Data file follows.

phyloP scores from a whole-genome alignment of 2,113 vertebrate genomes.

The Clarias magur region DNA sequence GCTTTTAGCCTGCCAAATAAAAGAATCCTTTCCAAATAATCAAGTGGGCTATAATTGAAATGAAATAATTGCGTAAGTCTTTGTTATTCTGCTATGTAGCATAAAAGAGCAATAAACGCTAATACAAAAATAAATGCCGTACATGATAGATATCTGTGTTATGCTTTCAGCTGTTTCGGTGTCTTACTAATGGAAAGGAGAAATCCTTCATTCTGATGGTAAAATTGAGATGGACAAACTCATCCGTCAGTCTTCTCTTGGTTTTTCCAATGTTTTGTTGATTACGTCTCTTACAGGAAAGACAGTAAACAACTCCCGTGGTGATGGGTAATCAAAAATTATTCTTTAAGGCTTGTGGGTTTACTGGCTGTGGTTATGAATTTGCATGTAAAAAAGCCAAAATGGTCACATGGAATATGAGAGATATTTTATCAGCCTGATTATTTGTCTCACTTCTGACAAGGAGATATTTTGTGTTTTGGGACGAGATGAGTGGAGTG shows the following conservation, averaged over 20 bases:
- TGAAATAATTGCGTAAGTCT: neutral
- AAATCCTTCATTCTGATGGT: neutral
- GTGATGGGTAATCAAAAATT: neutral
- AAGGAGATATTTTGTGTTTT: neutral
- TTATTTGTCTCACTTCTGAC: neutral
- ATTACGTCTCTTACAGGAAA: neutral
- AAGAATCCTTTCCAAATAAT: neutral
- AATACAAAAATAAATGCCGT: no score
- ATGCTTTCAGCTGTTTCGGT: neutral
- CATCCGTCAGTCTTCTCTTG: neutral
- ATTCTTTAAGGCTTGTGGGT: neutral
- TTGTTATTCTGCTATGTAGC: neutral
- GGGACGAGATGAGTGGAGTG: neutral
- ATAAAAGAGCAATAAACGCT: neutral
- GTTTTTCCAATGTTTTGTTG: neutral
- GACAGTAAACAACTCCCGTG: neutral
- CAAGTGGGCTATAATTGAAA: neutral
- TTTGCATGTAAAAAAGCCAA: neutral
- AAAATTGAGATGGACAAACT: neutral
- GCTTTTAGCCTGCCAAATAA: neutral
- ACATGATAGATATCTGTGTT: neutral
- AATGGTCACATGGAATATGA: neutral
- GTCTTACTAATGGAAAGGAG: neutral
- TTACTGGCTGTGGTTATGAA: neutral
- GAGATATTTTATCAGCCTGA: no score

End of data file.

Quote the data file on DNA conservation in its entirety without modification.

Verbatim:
phyloP scores from a whole-genome alignment of 2,113 vertebrate genomes.

The Clarias magur region DNA sequence GCTTTTAGCCTGCCAAATAAAAGAATCCTTTCCAAATAATCAAGTGGGCTATAATTGAAATGAAATAATTGCGTAAGTCTTTGTTATTCTGCTATGTAGCATAAAAGAGCAATAAACGCTAATACAAAAATAAATGCCGTACATGATAGATATCTGTGTTATGCTTTCAGCTGTTTCGGTGTCTTACTAATGGAAAGGAGAAATCCTTCATTCTGATGGTAAAATTGAGATGGACAAACTCATCCGTCAGTCTTCTCTTGGTTTTTCCAATGTTTTGTTGATTACGTCTCTTACAGGAAAGACAGTAAACAACTCCCGTGGTGATGGGTAATCAAAAATTATTCTTTAAGGCTTGTGGGTTTACTGGCTGTGGTTATGAATTTGCATGTAAAAAAGCCAAAATGGTCACATGGAATATGAGAGATATTTTATCAGCCTGATTATTTGTCTCACTTCTGACAAGGAGATATTTTGTGTTTTGGGACGAGATGAGTGGAGTG shows the following conservation, averaged over 20 bases:
- TGAAATAATTGCGTAAGTCT: neutral
- AAATCCTTCATTCTGATGGT: neutral
- GTGATGGGTAATCAAAAATT: neutral
- AAGGAGATATTTTGTGTTTT: neutral
- TTATTTGTCTCACTTCTGAC: neutral
- ATTACGTCTCTTACAGGAAA: neutral
- AAGAATCCTTTCCAAATAAT: neutral
- AATACAAAAATAAATGCCGT: no score
- ATGCTTTCAGCTGTTTCGGT: neutral
- CATCCGTCAGTCTTCTCTTG: neutral
- ATTCTTTAAGGCTTGTGGGT: neutral
- TTGTTATTCTGCTATGTAGC: neutral
- GGGACGAGATGAGTGGAGTG: neutral
- ATAAAAGAGCAATAAACGCT: neutral
- GTTTTTCCAATGTTTTGTTG: neutral
- GACAGTAAACAACTCCCGTG: neutral
- CAAGTGGGCTATAATTGAAA: neutral
- TTTGCATGTAAAAAAGCCAA: neutral
- AAAATTGAGATGGACAAACT: neutral
- GCTTTTAGCCTGCCAAATAA: neutral
- ACATGATAGATATCTGTGTT: neutral
- AATGGTCACATGGAATATGA: neutral
- GTCTTACTAATGGAAAGGAG: neutral
- TTACTGGCTGTGGTTATGAA: neutral
- GAGATATTTTATCAGCCTGA: no score